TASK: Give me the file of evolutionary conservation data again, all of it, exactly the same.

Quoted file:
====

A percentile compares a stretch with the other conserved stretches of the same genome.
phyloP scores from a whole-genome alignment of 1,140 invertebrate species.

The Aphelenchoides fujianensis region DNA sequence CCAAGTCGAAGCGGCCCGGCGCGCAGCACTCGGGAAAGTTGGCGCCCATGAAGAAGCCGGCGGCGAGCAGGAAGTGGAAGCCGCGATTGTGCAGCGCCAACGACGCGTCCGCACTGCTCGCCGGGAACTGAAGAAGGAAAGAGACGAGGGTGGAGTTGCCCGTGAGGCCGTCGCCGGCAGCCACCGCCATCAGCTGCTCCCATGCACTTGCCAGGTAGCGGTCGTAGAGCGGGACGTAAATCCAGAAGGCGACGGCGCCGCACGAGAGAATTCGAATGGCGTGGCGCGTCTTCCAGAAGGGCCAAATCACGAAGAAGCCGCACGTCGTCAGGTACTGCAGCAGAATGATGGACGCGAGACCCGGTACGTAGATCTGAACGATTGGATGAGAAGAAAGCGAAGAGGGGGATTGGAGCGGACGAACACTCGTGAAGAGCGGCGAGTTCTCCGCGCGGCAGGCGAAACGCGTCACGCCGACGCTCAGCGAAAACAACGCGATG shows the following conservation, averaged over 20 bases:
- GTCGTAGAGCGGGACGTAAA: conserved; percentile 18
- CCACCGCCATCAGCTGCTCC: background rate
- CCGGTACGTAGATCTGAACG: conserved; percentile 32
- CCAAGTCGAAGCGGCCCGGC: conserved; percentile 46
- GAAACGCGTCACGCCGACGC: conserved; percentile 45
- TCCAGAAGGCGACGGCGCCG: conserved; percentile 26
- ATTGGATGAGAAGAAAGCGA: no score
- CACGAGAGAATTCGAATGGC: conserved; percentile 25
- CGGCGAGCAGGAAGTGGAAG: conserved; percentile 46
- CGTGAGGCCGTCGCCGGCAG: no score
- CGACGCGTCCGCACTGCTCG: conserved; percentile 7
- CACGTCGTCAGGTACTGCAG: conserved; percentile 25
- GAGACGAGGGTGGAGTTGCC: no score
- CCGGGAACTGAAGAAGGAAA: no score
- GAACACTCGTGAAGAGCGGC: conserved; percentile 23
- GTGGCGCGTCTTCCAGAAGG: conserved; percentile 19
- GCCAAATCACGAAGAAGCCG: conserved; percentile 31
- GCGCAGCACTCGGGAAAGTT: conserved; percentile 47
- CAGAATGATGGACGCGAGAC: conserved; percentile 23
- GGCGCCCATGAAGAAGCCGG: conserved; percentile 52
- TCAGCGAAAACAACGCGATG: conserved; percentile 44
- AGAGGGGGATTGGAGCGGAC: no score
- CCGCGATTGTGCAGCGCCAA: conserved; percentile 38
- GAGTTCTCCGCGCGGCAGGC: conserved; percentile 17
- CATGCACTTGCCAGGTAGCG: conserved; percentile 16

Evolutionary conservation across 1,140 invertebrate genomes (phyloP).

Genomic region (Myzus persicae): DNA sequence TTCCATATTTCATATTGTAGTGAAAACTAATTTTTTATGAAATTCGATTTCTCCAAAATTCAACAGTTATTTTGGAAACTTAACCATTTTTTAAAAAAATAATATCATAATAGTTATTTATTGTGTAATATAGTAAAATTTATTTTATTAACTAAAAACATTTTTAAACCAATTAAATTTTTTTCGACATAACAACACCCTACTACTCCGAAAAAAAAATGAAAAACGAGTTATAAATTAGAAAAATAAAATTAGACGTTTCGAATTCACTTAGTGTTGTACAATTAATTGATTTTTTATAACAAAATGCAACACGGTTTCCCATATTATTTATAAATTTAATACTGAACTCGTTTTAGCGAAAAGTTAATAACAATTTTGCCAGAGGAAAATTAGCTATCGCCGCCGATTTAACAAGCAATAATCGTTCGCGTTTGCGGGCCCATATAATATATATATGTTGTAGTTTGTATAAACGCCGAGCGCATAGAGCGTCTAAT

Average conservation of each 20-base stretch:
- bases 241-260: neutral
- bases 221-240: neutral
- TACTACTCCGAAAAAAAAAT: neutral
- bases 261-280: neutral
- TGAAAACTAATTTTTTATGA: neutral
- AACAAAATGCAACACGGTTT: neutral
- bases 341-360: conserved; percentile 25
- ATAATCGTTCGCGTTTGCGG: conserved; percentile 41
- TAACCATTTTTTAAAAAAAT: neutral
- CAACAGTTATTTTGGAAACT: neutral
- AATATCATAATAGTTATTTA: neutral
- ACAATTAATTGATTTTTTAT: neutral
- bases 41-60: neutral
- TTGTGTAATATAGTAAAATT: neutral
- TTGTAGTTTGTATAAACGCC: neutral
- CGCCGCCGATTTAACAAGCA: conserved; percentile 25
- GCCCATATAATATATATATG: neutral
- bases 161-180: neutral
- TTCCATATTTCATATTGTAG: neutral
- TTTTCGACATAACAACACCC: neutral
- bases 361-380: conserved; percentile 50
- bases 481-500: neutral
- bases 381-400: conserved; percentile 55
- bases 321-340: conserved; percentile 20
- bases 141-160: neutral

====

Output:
A percentile compares a stretch with the other conserved stretches of the same genome.
phyloP scores from a whole-genome alignment of 1,140 invertebrate species.

The Aphelenchoides fujianensis region DNA sequence CCAAGTCGAAGCGGCCCGGCGCGCAGCACTCGGGAAAGTTGGCGCCCATGAAGAAGCCGGCGGCGAGCAGGAAGTGGAAGCCGCGATTGTGCAGCGCCAACGACGCGTCCGCACTGCTCGCCGGGAACTGAAGAAGGAAAGAGACGAGGGTGGAGTTGCCCGTGAGGCCGTCGCCGGCAGCCACCGCCATCAGCTGCTCCCATGCACTTGCCAGGTAGCGGTCGTAGAGCGGGACGTAAATCCAGAAGGCGACGGCGCCGCACGAGAGAATTCGAATGGCGTGGCGCGTCTTCCAGAAGGGCCAAATCACGAAGAAGCCGCACGTCGTCAGGTACTGCAGCAGAATGATGGACGCGAGACCCGGTACGTAGATCTGAACGATTGGATGAGAAGAAAGCGAAGAGGGGGATTGGAGCGGACGAACACTCGTGAAGAGCGGCGAGTTCTCCGCGCGGCAGGCGAAACGCGTCACGCCGACGCTCAGCGAAAACAACGCGATG shows the following conservation, averaged over 20 bases:
- GTCGTAGAGCGGGACGTAAA: conserved; percentile 18
- CCACCGCCATCAGCTGCTCC: background rate
- CCGGTACGTAGATCTGAACG: conserved; percentile 32
- CCAAGTCGAAGCGGCCCGGC: conserved; percentile 46
- GAAACGCGTCACGCCGACGC: conserved; percentile 45
- TCCAGAAGGCGACGGCGCCG: conserved; percentile 26
- ATTGGATGAGAAGAAAGCGA: no score
- CACGAGAGAATTCGAATGGC: conserved; percentile 25
- CGGCGAGCAGGAAGTGGAAG: conserved; percentile 46
- CGTGAGGCCGTCGCCGGCAG: no score
- CGACGCGTCCGCACTGCTCG: conserved; percentile 7
- CACGTCGTCAGGTACTGCAG: conserved; percentile 25
- GAGACGAGGGTGGAGTTGCC: no score
- CCGGGAACTGAAGAAGGAAA: no score
- GAACACTCGTGAAGAGCGGC: conserved; percentile 23
- GTGGCGCGTCTTCCAGAAGG: conserved; percentile 19
- GCCAAATCACGAAGAAGCCG: conserved; percentile 31
- GCGCAGCACTCGGGAAAGTT: conserved; percentile 47
- CAGAATGATGGACGCGAGAC: conserved; percentile 23
- GGCGCCCATGAAGAAGCCGG: conserved; percentile 52
- TCAGCGAAAACAACGCGATG: conserved; percentile 44
- AGAGGGGGATTGGAGCGGAC: no score
- CCGCGATTGTGCAGCGCCAA: conserved; percentile 38
- GAGTTCTCCGCGCGGCAGGC: conserved; percentile 17
- CATGCACTTGCCAGGTAGCG: conserved; percentile 16

Evolutionary conservation across 1,140 invertebrate genomes (phyloP).

Genomic region (Myzus persicae): DNA sequence TTCCATATTTCATATTGTAGTGAAAACTAATTTTTTATGAAATTCGATTTCTCCAAAATTCAACAGTTATTTTGGAAACTTAACCATTTTTTAAAAAAATAATATCATAATAGTTATTTATTGTGTAATATAGTAAAATTTATTTTATTAACTAAAAACATTTTTAAACCAATTAAATTTTTTTCGACATAACAACACCCTACTACTCCGAAAAAAAAATGAAAAACGAGTTATAAATTAGAAAAATAAAATTAGACGTTTCGAATTCACTTAGTGTTGTACAATTAATTGATTTTTTATAACAAAATGCAACACGGTTTCCCATATTATTTATAAATTTAATACTGAACTCGTTTTAGCGAAAAGTTAATAACAATTTTGCCAGAGGAAAATTAGCTATCGCCGCCGATTTAACAAGCAATAATCGTTCGCGTTTGCGGGCCCATATAATATATATATGTTGTAGTTTGTATAAACGCCGAGCGCATAGAGCGTCTAAT

Average conservation of each 20-base stretch:
- bases 241-260: neutral
- bases 221-240: neutral
- TACTACTCCGAAAAAAAAAT: neutral
- bases 261-280: neutral
- TGAAAACTAATTTTTTATGA: neutral
- AACAAAATGCAACACGGTTT: neutral
- bases 341-360: conserved; percentile 25
- ATAATCGTTCGCGTTTGCGG: conserved; percentile 41
- TAACCATTTTTTAAAAAAAT: neutral
- CAACAGTTATTTTGGAAACT: neutral
- AATATCATAATAGTTATTTA: neutral
- ACAATTAATTGATTTTTTAT: neutral
- bases 41-60: neutral
- TTGTGTAATATAGTAAAATT: neutral
- TTGTAGTTTGTATAAACGCC: neutral
- CGCCGCCGATTTAACAAGCA: conserved; percentile 25
- GCCCATATAATATATATATG: neutral
- bases 161-180: neutral
- TTCCATATTTCATATTGTAG: neutral
- TTTTCGACATAACAACACCC: neutral
- bases 361-380: conserved; percentile 50
- bases 481-500: neutral
- bases 381-400: conserved; percentile 55
- bases 321-340: conserved; percentile 20
- bases 141-160: neutral